Morning Glass of OJ. Short Story.

Orange juice at breakfast, it was a family tradition. Every morning, without fail everyone had a glass of it. If it wasn’t finished you couldn’t leave the table. Everyone drank it, even those who didn’t like orange juice, it was much preferable to the punishment for leaving any in the glass.

They all knew why too, their father telling them at least once a week, even if no one made a face of disgust. “When I was a boy I would have killed for some orange juice at breakfast. We got to have it once a year if we were lucky. I do everything I can to provide for this family, you will take what you are given and you will like it. I did not raise you to be ungrateful. This is my house and” And on and on and on. The speech usually lasted a good five minutes followed by him drinking his juice and maybe doling out some punishment if he perceived any slights during his speech, like making faces or not listening.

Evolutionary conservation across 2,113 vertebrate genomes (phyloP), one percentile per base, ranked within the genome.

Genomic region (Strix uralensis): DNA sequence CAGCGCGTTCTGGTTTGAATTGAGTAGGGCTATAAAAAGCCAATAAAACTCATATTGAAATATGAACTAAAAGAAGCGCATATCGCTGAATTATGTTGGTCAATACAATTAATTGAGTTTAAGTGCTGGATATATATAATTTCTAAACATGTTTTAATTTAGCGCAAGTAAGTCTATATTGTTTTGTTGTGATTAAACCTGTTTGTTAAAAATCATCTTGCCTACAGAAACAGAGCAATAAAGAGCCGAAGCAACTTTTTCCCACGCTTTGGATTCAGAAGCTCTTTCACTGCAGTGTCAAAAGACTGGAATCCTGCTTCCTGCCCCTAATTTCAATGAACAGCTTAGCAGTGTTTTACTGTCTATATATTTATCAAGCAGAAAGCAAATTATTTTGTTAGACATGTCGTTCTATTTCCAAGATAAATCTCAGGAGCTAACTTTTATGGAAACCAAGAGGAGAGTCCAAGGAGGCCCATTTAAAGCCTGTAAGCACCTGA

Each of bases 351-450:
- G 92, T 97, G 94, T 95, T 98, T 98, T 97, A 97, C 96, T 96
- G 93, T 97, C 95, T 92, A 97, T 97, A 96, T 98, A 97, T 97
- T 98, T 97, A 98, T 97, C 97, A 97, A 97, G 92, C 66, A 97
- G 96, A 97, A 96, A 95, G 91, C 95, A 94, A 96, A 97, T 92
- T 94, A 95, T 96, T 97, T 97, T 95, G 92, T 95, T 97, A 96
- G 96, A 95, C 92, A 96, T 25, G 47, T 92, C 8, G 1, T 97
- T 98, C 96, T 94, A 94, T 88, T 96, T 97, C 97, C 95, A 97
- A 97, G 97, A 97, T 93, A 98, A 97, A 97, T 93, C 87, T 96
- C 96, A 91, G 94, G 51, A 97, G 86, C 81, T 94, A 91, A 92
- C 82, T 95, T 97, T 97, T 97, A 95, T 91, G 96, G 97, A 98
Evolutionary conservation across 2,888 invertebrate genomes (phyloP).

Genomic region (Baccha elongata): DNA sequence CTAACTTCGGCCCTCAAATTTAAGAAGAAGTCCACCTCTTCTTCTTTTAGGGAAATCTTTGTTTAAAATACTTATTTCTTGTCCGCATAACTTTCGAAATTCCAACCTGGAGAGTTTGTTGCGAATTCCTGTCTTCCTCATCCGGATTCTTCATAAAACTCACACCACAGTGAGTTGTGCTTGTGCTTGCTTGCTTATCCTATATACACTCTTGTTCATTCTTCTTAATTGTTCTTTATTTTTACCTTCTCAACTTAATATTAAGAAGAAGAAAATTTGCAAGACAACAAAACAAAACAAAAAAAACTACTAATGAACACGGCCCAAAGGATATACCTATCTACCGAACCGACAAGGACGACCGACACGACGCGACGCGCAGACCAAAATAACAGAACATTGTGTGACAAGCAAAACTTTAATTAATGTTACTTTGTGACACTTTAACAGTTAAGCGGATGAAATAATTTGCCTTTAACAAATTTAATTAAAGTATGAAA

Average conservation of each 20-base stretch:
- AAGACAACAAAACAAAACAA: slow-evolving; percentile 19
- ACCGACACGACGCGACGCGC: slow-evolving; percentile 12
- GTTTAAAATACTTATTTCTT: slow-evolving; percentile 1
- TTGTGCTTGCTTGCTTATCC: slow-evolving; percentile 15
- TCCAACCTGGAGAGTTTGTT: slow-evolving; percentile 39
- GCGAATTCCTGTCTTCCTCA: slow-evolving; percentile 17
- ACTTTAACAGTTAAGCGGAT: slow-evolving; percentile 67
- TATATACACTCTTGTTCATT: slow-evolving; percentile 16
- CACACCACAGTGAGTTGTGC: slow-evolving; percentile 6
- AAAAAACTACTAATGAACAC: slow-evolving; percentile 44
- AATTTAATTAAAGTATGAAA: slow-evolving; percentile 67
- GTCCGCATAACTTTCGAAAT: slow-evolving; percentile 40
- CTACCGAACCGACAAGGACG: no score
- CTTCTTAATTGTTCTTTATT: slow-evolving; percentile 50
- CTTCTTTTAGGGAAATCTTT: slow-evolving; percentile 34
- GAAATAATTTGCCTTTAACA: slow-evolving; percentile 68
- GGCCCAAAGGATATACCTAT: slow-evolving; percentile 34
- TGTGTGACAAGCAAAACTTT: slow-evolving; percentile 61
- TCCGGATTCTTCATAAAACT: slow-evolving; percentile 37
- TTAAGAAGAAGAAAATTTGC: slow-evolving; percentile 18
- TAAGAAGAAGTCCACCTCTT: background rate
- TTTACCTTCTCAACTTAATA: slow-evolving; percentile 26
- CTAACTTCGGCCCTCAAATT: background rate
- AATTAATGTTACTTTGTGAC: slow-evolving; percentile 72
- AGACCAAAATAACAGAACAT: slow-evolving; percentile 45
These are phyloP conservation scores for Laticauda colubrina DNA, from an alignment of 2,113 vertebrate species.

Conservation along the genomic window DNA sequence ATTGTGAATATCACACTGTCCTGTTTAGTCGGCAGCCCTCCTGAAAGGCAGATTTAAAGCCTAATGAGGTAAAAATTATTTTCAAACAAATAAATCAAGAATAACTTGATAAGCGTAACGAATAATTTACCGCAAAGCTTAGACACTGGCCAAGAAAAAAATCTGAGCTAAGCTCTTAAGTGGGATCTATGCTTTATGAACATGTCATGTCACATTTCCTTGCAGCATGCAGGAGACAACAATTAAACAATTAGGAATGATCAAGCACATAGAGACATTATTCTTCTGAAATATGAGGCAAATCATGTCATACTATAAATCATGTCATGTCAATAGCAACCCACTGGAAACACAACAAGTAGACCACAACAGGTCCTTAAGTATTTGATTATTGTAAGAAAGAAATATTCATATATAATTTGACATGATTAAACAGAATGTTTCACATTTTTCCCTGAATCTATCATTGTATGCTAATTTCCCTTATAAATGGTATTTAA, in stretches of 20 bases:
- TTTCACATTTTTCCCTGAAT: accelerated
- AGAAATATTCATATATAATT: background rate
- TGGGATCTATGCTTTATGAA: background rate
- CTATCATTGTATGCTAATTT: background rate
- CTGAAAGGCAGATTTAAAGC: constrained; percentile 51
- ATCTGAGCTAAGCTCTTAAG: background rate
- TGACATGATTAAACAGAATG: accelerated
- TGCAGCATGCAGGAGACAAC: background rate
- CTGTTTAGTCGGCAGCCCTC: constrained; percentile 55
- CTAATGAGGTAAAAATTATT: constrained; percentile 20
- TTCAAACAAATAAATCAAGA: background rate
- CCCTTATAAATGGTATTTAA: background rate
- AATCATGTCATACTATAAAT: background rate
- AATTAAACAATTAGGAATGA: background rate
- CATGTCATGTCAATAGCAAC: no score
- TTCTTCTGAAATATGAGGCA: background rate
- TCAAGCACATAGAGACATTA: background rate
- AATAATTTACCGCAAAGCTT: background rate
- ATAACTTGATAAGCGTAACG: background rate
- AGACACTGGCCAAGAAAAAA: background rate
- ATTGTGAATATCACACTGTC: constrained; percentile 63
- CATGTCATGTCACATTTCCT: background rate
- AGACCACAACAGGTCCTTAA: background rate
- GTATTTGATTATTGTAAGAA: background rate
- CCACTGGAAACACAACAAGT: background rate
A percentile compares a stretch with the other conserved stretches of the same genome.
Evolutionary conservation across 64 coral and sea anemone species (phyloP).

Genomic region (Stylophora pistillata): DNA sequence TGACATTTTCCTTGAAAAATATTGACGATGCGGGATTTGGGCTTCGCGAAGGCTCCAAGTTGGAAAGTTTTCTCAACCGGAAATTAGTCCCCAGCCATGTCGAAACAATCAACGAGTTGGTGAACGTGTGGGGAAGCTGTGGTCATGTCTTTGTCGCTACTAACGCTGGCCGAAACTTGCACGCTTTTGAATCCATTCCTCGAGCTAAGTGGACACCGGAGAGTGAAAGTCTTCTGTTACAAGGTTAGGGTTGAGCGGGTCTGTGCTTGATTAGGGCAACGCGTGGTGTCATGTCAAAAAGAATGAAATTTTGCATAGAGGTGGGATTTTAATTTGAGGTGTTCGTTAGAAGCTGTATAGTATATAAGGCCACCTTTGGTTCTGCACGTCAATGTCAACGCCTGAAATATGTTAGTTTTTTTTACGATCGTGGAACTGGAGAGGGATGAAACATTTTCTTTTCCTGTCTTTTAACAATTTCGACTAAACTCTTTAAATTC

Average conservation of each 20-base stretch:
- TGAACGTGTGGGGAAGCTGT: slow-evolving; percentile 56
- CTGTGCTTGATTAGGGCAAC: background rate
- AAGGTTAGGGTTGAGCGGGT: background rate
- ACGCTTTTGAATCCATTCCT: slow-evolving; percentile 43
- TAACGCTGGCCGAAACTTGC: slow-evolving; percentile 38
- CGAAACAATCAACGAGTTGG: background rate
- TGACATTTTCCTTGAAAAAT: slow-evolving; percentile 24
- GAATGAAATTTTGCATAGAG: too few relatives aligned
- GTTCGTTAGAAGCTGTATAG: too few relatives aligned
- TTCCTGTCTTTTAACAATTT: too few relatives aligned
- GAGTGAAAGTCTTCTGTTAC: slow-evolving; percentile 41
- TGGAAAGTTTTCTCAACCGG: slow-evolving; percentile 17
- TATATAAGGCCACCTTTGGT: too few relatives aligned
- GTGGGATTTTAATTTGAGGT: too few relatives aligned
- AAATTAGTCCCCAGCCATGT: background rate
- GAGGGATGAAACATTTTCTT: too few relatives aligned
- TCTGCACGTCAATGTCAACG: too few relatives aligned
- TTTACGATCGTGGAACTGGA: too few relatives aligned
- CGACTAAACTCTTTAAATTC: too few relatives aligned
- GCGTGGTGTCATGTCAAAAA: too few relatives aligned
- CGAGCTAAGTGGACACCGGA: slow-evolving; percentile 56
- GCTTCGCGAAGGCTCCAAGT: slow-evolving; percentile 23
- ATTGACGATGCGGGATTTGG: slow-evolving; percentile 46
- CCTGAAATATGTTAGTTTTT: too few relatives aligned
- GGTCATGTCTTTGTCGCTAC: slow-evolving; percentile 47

It had been a part of Samantha’s morning ritual for so long that even now she occasionally found herself reaching for a glass that wasn’t there. It hadn’t been for almost a year now. That was when she was finally able to escape. The others, they weren’t so lucky. She was the oldest by seven years, they had a long road ahead of them. Before she had visited, trying to keep their spirits up, but then her father banned her from the house. Really, Samantha saw it as a blessing, no more unexplainable bruises, no more screaming in her face. She managed to keep in contact with her brother, he would write letters to her during school and send them whenever he could. Her father kept the computer tightly locked down, anyone using it needed to have someone supervising them at all times. It seemed that since she had been banished the abuse had gotten worse, as though her father was trying to regain his authority over her through her siblings.